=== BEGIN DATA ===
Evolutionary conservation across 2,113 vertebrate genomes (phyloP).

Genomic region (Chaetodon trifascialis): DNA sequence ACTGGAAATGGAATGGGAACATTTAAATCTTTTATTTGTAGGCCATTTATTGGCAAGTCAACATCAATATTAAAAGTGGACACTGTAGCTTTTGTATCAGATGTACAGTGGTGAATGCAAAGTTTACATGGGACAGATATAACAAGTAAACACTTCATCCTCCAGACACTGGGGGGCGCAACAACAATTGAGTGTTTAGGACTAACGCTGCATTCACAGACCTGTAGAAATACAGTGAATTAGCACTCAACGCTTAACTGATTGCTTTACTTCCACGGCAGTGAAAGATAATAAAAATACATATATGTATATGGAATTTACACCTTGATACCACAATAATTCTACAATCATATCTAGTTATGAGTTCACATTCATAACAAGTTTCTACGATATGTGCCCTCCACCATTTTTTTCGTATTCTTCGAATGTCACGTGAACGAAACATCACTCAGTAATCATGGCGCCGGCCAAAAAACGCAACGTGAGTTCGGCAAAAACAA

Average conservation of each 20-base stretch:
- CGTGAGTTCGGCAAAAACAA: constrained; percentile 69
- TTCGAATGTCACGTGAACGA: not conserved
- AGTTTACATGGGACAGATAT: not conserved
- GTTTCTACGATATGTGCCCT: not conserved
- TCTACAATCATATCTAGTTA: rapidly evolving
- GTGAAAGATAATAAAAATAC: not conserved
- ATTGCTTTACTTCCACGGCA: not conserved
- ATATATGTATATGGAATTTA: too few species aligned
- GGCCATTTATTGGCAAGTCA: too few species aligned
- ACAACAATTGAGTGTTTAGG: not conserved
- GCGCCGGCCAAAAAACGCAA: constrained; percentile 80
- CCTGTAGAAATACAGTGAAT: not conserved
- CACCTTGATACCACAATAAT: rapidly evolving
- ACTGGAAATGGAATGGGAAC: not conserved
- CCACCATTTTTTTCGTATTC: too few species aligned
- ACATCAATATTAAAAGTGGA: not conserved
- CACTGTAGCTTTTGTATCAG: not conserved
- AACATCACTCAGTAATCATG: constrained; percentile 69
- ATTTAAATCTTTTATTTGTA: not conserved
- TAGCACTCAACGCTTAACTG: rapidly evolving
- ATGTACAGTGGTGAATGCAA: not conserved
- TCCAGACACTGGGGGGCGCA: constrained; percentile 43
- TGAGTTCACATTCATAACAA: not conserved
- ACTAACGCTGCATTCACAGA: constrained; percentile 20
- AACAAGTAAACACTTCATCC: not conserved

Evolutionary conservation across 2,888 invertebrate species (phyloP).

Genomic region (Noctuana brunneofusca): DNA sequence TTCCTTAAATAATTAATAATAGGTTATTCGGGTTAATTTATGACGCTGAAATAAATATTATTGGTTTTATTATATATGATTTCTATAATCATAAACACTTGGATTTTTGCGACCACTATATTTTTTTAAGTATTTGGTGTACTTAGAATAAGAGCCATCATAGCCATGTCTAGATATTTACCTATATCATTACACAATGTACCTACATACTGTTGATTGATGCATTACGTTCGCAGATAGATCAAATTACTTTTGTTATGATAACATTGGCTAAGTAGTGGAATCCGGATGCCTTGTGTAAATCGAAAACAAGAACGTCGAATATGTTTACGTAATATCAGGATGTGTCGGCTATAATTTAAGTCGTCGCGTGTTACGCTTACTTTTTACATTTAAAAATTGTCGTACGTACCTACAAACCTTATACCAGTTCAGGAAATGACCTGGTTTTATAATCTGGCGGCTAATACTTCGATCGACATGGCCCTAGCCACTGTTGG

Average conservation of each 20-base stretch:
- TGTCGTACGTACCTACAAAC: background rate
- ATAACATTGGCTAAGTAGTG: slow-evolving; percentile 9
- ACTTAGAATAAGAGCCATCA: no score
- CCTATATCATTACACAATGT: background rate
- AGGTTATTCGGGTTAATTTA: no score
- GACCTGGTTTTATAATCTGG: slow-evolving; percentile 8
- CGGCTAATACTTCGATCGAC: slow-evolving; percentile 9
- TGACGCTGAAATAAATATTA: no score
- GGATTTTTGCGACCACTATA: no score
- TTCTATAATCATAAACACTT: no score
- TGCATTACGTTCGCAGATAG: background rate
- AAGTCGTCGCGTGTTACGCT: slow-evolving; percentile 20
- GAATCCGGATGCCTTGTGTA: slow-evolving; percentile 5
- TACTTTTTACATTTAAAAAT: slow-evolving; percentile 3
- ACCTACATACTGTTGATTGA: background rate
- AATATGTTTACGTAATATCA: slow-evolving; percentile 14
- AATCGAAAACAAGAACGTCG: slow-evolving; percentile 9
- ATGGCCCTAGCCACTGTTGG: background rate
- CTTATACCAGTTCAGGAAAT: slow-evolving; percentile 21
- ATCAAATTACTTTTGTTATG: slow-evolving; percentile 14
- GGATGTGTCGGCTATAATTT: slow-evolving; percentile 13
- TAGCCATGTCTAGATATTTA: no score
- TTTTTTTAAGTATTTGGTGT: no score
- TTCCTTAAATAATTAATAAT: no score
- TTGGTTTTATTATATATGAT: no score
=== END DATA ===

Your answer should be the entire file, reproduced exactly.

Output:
Evolutionary conservation across 2,113 vertebrate genomes (phyloP).

Genomic region (Chaetodon trifascialis): DNA sequence ACTGGAAATGGAATGGGAACATTTAAATCTTTTATTTGTAGGCCATTTATTGGCAAGTCAACATCAATATTAAAAGTGGACACTGTAGCTTTTGTATCAGATGTACAGTGGTGAATGCAAAGTTTACATGGGACAGATATAACAAGTAAACACTTCATCCTCCAGACACTGGGGGGCGCAACAACAATTGAGTGTTTAGGACTAACGCTGCATTCACAGACCTGTAGAAATACAGTGAATTAGCACTCAACGCTTAACTGATTGCTTTACTTCCACGGCAGTGAAAGATAATAAAAATACATATATGTATATGGAATTTACACCTTGATACCACAATAATTCTACAATCATATCTAGTTATGAGTTCACATTCATAACAAGTTTCTACGATATGTGCCCTCCACCATTTTTTTCGTATTCTTCGAATGTCACGTGAACGAAACATCACTCAGTAATCATGGCGCCGGCCAAAAAACGCAACGTGAGTTCGGCAAAAACAA

Average conservation of each 20-base stretch:
- CGTGAGTTCGGCAAAAACAA: constrained; percentile 69
- TTCGAATGTCACGTGAACGA: not conserved
- AGTTTACATGGGACAGATAT: not conserved
- GTTTCTACGATATGTGCCCT: not conserved
- TCTACAATCATATCTAGTTA: rapidly evolving
- GTGAAAGATAATAAAAATAC: not conserved
- ATTGCTTTACTTCCACGGCA: not conserved
- ATATATGTATATGGAATTTA: too few species aligned
- GGCCATTTATTGGCAAGTCA: too few species aligned
- ACAACAATTGAGTGTTTAGG: not conserved
- GCGCCGGCCAAAAAACGCAA: constrained; percentile 80
- CCTGTAGAAATACAGTGAAT: not conserved
- CACCTTGATACCACAATAAT: rapidly evolving
- ACTGGAAATGGAATGGGAAC: not conserved
- CCACCATTTTTTTCGTATTC: too few species aligned
- ACATCAATATTAAAAGTGGA: not conserved
- CACTGTAGCTTTTGTATCAG: not conserved
- AACATCACTCAGTAATCATG: constrained; percentile 69
- ATTTAAATCTTTTATTTGTA: not conserved
- TAGCACTCAACGCTTAACTG: rapidly evolving
- ATGTACAGTGGTGAATGCAA: not conserved
- TCCAGACACTGGGGGGCGCA: constrained; percentile 43
- TGAGTTCACATTCATAACAA: not conserved
- ACTAACGCTGCATTCACAGA: constrained; percentile 20
- AACAAGTAAACACTTCATCC: not conserved

Evolutionary conservation across 2,888 invertebrate species (phyloP).

Genomic region (Noctuana brunneofusca): DNA sequence TTCCTTAAATAATTAATAATAGGTTATTCGGGTTAATTTATGACGCTGAAATAAATATTATTGGTTTTATTATATATGATTTCTATAATCATAAACACTTGGATTTTTGCGACCACTATATTTTTTTAAGTATTTGGTGTACTTAGAATAAGAGCCATCATAGCCATGTCTAGATATTTACCTATATCATTACACAATGTACCTACATACTGTTGATTGATGCATTACGTTCGCAGATAGATCAAATTACTTTTGTTATGATAACATTGGCTAAGTAGTGGAATCCGGATGCCTTGTGTAAATCGAAAACAAGAACGTCGAATATGTTTACGTAATATCAGGATGTGTCGGCTATAATTTAAGTCGTCGCGTGTTACGCTTACTTTTTACATTTAAAAATTGTCGTACGTACCTACAAACCTTATACCAGTTCAGGAAATGACCTGGTTTTATAATCTGGCGGCTAATACTTCGATCGACATGGCCCTAGCCACTGTTGG

Average conservation of each 20-base stretch:
- TGTCGTACGTACCTACAAAC: background rate
- ATAACATTGGCTAAGTAGTG: slow-evolving; percentile 9
- ACTTAGAATAAGAGCCATCA: no score
- CCTATATCATTACACAATGT: background rate
- AGGTTATTCGGGTTAATTTA: no score
- GACCTGGTTTTATAATCTGG: slow-evolving; percentile 8
- CGGCTAATACTTCGATCGAC: slow-evolving; percentile 9
- TGACGCTGAAATAAATATTA: no score
- GGATTTTTGCGACCACTATA: no score
- TTCTATAATCATAAACACTT: no score
- TGCATTACGTTCGCAGATAG: background rate
- AAGTCGTCGCGTGTTACGCT: slow-evolving; percentile 20
- GAATCCGGATGCCTTGTGTA: slow-evolving; percentile 5
- TACTTTTTACATTTAAAAAT: slow-evolving; percentile 3
- ACCTACATACTGTTGATTGA: background rate
- AATATGTTTACGTAATATCA: slow-evolving; percentile 14
- AATCGAAAACAAGAACGTCG: slow-evolving; percentile 9
- ATGGCCCTAGCCACTGTTGG: background rate
- CTTATACCAGTTCAGGAAAT: slow-evolving; percentile 21
- ATCAAATTACTTTTGTTATG: slow-evolving; percentile 14
- GGATGTGTCGGCTATAATTT: slow-evolving; percentile 13
- TAGCCATGTCTAGATATTTA: no score
- TTTTTTTAAGTATTTGGTGT: no score
- TTCCTTAAATAATTAATAAT: no score
- TTGGTTTTATTATATATGAT: no score